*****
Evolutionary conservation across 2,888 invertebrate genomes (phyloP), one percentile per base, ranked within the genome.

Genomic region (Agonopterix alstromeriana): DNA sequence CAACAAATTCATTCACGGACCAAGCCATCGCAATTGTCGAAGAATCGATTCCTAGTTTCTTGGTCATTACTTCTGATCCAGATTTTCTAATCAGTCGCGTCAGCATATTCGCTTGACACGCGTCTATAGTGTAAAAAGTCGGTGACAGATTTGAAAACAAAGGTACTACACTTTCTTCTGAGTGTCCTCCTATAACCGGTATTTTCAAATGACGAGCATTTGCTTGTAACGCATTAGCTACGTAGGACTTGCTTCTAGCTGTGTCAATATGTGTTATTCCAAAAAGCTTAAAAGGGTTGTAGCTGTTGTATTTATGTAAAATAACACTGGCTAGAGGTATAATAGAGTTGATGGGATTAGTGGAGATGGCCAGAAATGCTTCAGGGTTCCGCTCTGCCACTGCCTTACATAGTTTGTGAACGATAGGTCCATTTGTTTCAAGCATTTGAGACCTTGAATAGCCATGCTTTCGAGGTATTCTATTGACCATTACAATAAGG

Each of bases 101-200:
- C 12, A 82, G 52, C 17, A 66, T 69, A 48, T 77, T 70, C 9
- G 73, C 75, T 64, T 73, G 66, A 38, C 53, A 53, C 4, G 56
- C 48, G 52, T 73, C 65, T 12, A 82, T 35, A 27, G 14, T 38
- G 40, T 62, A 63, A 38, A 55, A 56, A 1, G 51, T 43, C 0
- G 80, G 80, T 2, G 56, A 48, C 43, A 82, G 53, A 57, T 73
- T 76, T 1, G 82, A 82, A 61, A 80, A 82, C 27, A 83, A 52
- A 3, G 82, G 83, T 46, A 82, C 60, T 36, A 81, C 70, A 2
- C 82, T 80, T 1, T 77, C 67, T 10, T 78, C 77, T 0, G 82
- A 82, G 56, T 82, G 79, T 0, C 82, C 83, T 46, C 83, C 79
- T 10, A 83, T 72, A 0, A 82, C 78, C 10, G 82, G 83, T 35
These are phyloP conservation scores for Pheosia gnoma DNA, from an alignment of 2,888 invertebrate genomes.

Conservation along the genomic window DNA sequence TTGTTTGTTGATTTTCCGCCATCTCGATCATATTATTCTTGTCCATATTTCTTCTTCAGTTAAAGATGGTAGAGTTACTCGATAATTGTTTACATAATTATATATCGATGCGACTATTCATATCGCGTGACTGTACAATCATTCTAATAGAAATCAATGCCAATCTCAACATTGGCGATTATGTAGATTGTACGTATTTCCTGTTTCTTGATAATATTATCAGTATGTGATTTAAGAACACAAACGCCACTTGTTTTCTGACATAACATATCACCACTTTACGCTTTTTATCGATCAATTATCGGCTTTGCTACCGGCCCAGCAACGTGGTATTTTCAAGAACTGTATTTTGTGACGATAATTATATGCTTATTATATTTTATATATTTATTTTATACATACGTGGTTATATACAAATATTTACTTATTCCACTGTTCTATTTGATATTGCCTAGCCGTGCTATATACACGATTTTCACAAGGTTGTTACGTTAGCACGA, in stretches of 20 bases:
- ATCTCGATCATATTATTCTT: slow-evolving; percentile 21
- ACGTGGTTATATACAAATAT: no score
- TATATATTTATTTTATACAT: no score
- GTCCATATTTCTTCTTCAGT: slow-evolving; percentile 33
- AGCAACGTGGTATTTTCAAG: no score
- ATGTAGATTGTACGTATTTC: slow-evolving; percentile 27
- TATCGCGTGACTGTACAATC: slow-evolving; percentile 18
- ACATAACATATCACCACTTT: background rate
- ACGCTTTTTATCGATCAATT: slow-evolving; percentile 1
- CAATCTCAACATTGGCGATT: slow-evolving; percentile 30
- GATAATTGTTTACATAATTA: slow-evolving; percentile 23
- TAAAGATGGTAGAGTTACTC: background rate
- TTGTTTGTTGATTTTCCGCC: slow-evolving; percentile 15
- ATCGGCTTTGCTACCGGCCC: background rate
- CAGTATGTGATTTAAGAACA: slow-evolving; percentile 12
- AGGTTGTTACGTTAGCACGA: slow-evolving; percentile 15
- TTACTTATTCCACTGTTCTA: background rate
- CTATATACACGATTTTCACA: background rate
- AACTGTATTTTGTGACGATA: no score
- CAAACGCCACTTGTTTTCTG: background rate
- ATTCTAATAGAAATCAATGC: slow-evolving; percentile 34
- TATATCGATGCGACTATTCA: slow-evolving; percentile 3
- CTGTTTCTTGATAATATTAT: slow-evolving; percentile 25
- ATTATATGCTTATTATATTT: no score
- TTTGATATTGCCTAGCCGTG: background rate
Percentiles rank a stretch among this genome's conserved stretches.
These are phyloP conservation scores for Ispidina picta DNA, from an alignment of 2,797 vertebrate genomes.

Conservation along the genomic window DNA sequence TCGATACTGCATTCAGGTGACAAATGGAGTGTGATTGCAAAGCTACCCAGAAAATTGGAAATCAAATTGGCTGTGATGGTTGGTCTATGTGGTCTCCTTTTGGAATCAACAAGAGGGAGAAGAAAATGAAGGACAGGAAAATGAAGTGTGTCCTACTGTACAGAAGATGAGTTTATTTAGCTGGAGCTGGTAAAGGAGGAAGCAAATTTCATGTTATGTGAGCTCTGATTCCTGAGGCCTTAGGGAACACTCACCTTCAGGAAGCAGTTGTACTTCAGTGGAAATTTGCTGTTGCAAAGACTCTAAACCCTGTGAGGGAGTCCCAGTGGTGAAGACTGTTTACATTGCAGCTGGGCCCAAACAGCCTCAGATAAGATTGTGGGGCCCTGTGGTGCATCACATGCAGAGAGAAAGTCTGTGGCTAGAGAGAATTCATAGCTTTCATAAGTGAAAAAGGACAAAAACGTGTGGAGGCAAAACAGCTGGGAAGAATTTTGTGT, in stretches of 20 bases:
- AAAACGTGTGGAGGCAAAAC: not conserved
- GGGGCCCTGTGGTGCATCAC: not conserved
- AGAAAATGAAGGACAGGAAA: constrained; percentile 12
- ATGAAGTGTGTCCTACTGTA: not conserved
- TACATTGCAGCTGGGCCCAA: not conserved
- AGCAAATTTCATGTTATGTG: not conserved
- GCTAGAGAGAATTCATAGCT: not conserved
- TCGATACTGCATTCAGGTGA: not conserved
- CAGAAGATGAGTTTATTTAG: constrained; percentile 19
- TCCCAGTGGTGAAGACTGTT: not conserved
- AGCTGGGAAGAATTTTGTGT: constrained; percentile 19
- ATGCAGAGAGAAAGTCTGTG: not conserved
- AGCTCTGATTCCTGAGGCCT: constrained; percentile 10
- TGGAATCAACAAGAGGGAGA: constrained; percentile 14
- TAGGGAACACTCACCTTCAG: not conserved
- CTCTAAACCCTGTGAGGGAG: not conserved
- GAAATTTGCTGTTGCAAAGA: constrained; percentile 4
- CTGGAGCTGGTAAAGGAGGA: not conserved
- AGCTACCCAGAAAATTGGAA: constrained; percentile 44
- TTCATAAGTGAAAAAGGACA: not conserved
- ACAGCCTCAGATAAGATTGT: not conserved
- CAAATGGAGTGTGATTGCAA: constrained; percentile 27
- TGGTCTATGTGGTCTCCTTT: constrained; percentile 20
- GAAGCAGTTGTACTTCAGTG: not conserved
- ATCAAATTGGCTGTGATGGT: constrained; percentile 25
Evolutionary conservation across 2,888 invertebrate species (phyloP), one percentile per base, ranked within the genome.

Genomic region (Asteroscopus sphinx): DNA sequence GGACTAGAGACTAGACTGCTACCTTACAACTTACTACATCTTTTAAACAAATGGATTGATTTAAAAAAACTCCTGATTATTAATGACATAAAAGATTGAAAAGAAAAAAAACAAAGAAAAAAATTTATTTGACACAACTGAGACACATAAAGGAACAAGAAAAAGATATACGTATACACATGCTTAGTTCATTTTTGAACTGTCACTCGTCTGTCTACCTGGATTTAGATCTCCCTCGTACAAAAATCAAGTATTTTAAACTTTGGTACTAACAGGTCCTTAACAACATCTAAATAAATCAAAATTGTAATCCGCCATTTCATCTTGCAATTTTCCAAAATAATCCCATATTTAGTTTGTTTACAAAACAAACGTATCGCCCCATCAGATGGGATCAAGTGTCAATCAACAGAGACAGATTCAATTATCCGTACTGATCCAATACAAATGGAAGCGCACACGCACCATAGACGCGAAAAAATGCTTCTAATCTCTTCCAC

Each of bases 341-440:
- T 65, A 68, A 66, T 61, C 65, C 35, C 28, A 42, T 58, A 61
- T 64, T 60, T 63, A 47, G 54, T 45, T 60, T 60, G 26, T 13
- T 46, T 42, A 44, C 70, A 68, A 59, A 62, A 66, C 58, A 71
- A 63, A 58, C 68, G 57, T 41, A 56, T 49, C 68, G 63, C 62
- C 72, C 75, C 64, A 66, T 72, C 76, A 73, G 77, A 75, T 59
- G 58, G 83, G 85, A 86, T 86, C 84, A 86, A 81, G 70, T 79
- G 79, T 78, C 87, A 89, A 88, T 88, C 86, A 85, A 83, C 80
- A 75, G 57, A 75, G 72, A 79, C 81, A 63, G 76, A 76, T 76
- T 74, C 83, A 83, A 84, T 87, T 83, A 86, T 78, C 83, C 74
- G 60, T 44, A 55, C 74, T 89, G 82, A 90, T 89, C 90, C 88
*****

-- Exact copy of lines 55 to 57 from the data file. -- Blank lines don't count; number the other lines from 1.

- ATGCAGAGAGAAAGTCTGTG: not conserved
- AGCTCTGATTCCTGAGGCCT: constrained; percentile 10
- TGGAATCAACAAGAGGGAGA: constrained; percentile 14